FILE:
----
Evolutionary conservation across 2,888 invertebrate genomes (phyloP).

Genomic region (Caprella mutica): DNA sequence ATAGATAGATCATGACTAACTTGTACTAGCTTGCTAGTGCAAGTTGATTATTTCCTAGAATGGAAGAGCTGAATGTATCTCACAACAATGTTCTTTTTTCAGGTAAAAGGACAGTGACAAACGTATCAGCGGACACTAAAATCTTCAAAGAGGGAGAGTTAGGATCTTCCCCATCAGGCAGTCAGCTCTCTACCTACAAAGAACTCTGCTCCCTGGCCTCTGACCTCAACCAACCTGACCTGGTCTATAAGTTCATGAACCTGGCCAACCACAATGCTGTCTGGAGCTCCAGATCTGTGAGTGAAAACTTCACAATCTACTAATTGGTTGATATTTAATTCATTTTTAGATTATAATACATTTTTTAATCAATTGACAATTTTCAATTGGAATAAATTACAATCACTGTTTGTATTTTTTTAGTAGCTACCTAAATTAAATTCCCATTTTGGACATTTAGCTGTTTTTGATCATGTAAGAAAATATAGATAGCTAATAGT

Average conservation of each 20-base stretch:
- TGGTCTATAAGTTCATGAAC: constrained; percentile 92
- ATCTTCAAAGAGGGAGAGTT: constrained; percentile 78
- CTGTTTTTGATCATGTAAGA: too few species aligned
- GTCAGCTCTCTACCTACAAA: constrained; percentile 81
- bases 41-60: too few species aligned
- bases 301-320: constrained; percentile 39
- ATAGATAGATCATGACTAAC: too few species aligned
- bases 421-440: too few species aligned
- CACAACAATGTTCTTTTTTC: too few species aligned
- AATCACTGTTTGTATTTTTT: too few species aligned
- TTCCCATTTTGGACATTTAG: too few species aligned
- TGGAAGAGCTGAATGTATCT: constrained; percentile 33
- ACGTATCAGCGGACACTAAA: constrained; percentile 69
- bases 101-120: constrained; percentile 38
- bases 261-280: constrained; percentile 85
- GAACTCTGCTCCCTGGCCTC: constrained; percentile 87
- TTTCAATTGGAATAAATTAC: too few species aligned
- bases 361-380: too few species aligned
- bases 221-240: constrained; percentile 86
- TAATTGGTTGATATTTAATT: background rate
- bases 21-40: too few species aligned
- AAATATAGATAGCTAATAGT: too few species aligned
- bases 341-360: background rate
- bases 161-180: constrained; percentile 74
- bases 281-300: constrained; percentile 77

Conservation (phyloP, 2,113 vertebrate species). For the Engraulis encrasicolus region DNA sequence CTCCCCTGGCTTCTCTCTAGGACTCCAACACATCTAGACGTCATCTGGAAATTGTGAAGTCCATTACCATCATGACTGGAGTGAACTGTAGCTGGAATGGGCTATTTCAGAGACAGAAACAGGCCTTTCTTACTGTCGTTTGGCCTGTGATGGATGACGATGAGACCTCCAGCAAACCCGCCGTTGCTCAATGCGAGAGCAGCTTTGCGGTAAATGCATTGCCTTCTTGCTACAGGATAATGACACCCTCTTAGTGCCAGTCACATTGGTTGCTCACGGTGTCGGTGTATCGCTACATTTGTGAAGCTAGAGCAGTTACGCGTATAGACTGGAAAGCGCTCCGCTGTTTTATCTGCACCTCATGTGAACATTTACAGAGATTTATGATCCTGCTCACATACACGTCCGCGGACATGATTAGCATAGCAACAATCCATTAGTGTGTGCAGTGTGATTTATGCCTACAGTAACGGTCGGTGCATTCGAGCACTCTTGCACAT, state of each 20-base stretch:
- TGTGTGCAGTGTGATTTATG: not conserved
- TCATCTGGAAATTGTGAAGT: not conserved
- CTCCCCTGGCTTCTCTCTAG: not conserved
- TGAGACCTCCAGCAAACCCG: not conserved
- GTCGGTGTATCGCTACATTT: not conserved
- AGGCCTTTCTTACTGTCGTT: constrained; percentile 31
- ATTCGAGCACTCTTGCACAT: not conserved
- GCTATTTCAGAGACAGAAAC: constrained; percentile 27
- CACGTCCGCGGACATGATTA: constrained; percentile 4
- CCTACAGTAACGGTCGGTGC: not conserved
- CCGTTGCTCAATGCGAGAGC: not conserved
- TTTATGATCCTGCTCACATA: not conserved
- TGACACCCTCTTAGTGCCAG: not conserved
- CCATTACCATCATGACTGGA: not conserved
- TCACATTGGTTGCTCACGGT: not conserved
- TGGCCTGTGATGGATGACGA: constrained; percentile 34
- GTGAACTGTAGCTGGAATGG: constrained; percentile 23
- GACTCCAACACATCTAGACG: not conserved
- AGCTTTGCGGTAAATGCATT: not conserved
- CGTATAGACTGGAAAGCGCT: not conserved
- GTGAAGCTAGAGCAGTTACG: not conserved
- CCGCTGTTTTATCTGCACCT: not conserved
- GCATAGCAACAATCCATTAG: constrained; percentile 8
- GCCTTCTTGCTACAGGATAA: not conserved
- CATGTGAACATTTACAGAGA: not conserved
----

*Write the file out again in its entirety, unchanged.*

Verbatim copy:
Evolutionary conservation across 2,888 invertebrate genomes (phyloP).

Genomic region (Caprella mutica): DNA sequence ATAGATAGATCATGACTAACTTGTACTAGCTTGCTAGTGCAAGTTGATTATTTCCTAGAATGGAAGAGCTGAATGTATCTCACAACAATGTTCTTTTTTCAGGTAAAAGGACAGTGACAAACGTATCAGCGGACACTAAAATCTTCAAAGAGGGAGAGTTAGGATCTTCCCCATCAGGCAGTCAGCTCTCTACCTACAAAGAACTCTGCTCCCTGGCCTCTGACCTCAACCAACCTGACCTGGTCTATAAGTTCATGAACCTGGCCAACCACAATGCTGTCTGGAGCTCCAGATCTGTGAGTGAAAACTTCACAATCTACTAATTGGTTGATATTTAATTCATTTTTAGATTATAATACATTTTTTAATCAATTGACAATTTTCAATTGGAATAAATTACAATCACTGTTTGTATTTTTTTAGTAGCTACCTAAATTAAATTCCCATTTTGGACATTTAGCTGTTTTTGATCATGTAAGAAAATATAGATAGCTAATAGT

Average conservation of each 20-base stretch:
- TGGTCTATAAGTTCATGAAC: constrained; percentile 92
- ATCTTCAAAGAGGGAGAGTT: constrained; percentile 78
- CTGTTTTTGATCATGTAAGA: too few species aligned
- GTCAGCTCTCTACCTACAAA: constrained; percentile 81
- bases 41-60: too few species aligned
- bases 301-320: constrained; percentile 39
- ATAGATAGATCATGACTAAC: too few species aligned
- bases 421-440: too few species aligned
- CACAACAATGTTCTTTTTTC: too few species aligned
- AATCACTGTTTGTATTTTTT: too few species aligned
- TTCCCATTTTGGACATTTAG: too few species aligned
- TGGAAGAGCTGAATGTATCT: constrained; percentile 33
- ACGTATCAGCGGACACTAAA: constrained; percentile 69
- bases 101-120: constrained; percentile 38
- bases 261-280: constrained; percentile 85
- GAACTCTGCTCCCTGGCCTC: constrained; percentile 87
- TTTCAATTGGAATAAATTAC: too few species aligned
- bases 361-380: too few species aligned
- bases 221-240: constrained; percentile 86
- TAATTGGTTGATATTTAATT: background rate
- bases 21-40: too few species aligned
- AAATATAGATAGCTAATAGT: too few species aligned
- bases 341-360: background rate
- bases 161-180: constrained; percentile 74
- bases 281-300: constrained; percentile 77

Conservation (phyloP, 2,113 vertebrate species). For the Engraulis encrasicolus region DNA sequence CTCCCCTGGCTTCTCTCTAGGACTCCAACACATCTAGACGTCATCTGGAAATTGTGAAGTCCATTACCATCATGACTGGAGTGAACTGTAGCTGGAATGGGCTATTTCAGAGACAGAAACAGGCCTTTCTTACTGTCGTTTGGCCTGTGATGGATGACGATGAGACCTCCAGCAAACCCGCCGTTGCTCAATGCGAGAGCAGCTTTGCGGTAAATGCATTGCCTTCTTGCTACAGGATAATGACACCCTCTTAGTGCCAGTCACATTGGTTGCTCACGGTGTCGGTGTATCGCTACATTTGTGAAGCTAGAGCAGTTACGCGTATAGACTGGAAAGCGCTCCGCTGTTTTATCTGCACCTCATGTGAACATTTACAGAGATTTATGATCCTGCTCACATACACGTCCGCGGACATGATTAGCATAGCAACAATCCATTAGTGTGTGCAGTGTGATTTATGCCTACAGTAACGGTCGGTGCATTCGAGCACTCTTGCACAT, state of each 20-base stretch:
- TGTGTGCAGTGTGATTTATG: not conserved
- TCATCTGGAAATTGTGAAGT: not conserved
- CTCCCCTGGCTTCTCTCTAG: not conserved
- TGAGACCTCCAGCAAACCCG: not conserved
- GTCGGTGTATCGCTACATTT: not conserved
- AGGCCTTTCTTACTGTCGTT: constrained; percentile 31
- ATTCGAGCACTCTTGCACAT: not conserved
- GCTATTTCAGAGACAGAAAC: constrained; percentile 27
- CACGTCCGCGGACATGATTA: constrained; percentile 4
- CCTACAGTAACGGTCGGTGC: not conserved
- CCGTTGCTCAATGCGAGAGC: not conserved
- TTTATGATCCTGCTCACATA: not conserved
- TGACACCCTCTTAGTGCCAG: not conserved
- CCATTACCATCATGACTGGA: not conserved
- TCACATTGGTTGCTCACGGT: not conserved
- TGGCCTGTGATGGATGACGA: constrained; percentile 34
- GTGAACTGTAGCTGGAATGG: constrained; percentile 23
- GACTCCAACACATCTAGACG: not conserved
- AGCTTTGCGGTAAATGCATT: not conserved
- CGTATAGACTGGAAAGCGCT: not conserved
- GTGAAGCTAGAGCAGTTACG: not conserved
- CCGCTGTTTTATCTGCACCT: not conserved
- GCATAGCAACAATCCATTAG: constrained; percentile 8
- GCCTTCTTGCTACAGGATAA: not conserved
- CATGTGAACATTTACAGAGA: not conserved